- About this Journal
- Abstracting and Indexing
- Aims and Scope
- Article Processing Charges
- Articles in Press
- Author Guidelines
- Bibliographic Information
- Citations to this Journal
- Contact Information
- Editorial Board
- Editorial Workflow
- Free eTOC Alerts
- Publication Ethics
- Reviewers Acknowledgment
- Submit a Manuscript
- Subscription Information
- Table of Contents
Volume 35 (2013), Issue 6, Pages 641–646
Association of Functional VKORC1 Promoter Polymorphism with Occurrence and Clinical Aspects of Ischemic Stroke in a Greek Population
1Laboratory of Pharmacology, Medical School, Democritus University of Thrace, Dragana Campus, 68100 Alexandroupolis, Greece
2Department of Neurology, University of Patras, Rion, 26500 Patras, Greece
Received 30 June 2013; Revised 25 September 2013; Accepted 9 October 2013
Academic Editor: Ralf Lichtinghagen
Copyright © 2013 Georgia Ragia et al. This is an open access article distributed under the Creative Commons Attribution License, which permits unrestricted use, distribution, and reproduction in any medium, provided the original work is properly cited.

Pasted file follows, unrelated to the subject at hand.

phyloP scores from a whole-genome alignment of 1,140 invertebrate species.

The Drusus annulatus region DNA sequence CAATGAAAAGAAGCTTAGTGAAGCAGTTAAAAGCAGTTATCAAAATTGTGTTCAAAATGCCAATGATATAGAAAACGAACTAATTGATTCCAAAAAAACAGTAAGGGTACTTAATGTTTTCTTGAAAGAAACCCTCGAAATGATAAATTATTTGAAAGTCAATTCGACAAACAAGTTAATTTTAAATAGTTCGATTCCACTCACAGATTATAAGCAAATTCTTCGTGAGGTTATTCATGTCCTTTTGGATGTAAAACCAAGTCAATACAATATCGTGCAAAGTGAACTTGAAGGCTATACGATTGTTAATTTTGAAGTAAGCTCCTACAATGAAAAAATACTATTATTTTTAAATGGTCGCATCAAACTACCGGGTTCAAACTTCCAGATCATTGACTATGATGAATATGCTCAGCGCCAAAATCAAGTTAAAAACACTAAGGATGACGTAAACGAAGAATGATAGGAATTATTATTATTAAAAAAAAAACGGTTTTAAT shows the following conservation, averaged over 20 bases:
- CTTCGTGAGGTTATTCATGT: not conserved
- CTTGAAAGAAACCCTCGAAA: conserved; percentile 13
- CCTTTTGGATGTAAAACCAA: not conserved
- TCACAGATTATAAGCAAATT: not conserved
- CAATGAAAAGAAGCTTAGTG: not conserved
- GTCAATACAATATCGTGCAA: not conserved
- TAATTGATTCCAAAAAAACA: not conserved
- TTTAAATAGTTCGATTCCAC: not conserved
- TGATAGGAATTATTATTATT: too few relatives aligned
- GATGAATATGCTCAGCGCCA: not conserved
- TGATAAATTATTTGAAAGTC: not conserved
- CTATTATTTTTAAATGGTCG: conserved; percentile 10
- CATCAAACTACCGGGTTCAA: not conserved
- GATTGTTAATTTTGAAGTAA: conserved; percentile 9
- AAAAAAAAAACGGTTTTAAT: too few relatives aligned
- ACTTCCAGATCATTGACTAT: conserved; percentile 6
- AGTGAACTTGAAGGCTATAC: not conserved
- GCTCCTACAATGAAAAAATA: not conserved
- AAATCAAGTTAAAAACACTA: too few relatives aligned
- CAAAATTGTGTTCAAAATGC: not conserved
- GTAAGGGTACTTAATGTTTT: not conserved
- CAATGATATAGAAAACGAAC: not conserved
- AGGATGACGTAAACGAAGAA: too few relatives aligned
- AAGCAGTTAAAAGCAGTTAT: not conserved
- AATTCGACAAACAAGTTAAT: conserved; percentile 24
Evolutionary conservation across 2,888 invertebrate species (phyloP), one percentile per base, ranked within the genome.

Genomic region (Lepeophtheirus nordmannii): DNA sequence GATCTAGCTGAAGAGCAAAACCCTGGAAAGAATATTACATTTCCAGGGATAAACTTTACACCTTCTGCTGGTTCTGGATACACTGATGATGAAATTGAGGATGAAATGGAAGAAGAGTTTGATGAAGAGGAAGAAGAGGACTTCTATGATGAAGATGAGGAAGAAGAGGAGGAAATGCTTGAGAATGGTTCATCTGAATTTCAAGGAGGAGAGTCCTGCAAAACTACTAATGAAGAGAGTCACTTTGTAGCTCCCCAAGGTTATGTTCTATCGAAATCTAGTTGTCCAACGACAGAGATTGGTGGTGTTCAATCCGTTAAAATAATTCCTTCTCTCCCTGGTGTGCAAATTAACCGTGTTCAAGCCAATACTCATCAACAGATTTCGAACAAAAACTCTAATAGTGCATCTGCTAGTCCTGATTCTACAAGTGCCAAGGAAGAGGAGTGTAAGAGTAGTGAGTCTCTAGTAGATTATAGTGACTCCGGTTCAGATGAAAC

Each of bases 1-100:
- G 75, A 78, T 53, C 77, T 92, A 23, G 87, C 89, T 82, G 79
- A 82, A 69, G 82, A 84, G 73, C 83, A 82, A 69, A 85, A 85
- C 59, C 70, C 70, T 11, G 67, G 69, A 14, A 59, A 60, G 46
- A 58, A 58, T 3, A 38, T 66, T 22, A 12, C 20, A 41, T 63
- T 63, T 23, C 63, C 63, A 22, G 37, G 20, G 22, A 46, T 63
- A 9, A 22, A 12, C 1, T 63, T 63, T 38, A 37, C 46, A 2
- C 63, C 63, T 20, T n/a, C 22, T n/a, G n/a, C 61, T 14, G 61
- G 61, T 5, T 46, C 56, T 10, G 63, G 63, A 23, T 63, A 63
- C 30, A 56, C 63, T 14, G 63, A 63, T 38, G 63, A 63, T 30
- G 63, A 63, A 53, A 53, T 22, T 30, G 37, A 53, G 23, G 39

Genetic factors are considered to play an important role in determining the susceptibility to the occurrence, clinical course, and functional outcome of an acute ischemic stroke (IS). Undercarboxylation of specific vitamin K-dependent proteins, due to genetic polymorphisms of VKORC1, can affect both vascular calcification and thrombogenicity. We sought to determine the association of VKORC1 −1639G > A polymorphism with IS incidence, age of onset, severity of disease, and functional outcome after an acute IS. VKORC1 −1639G > A polymorphism was determined in 145 consecutive patients with first ever IS and 145 age- and sex-matched control subjects of Greek Caucasian origin using PCR-RFLP. Stroke severity and functional outcome were assessed on admission and at one month after stroke, respectively. Frequency of VKORC1 −1639G > A genotypes did not differ between IS patients and controls (, ). Moreover, carriage of the A allele was not associated with age of stroke onset, severity of disease (Scandinavian stroke scale score 32.2 versus 32.9, resp., ), or poor outcome at 1 month post-stroke (52.9 versus 64.4%, resp., ). In conclusion, VKORC1 −1639G > A polymorphism is not a genetic determinant of IS occurrence, age of onset, severity, or functional outcome of disease in a Greek population.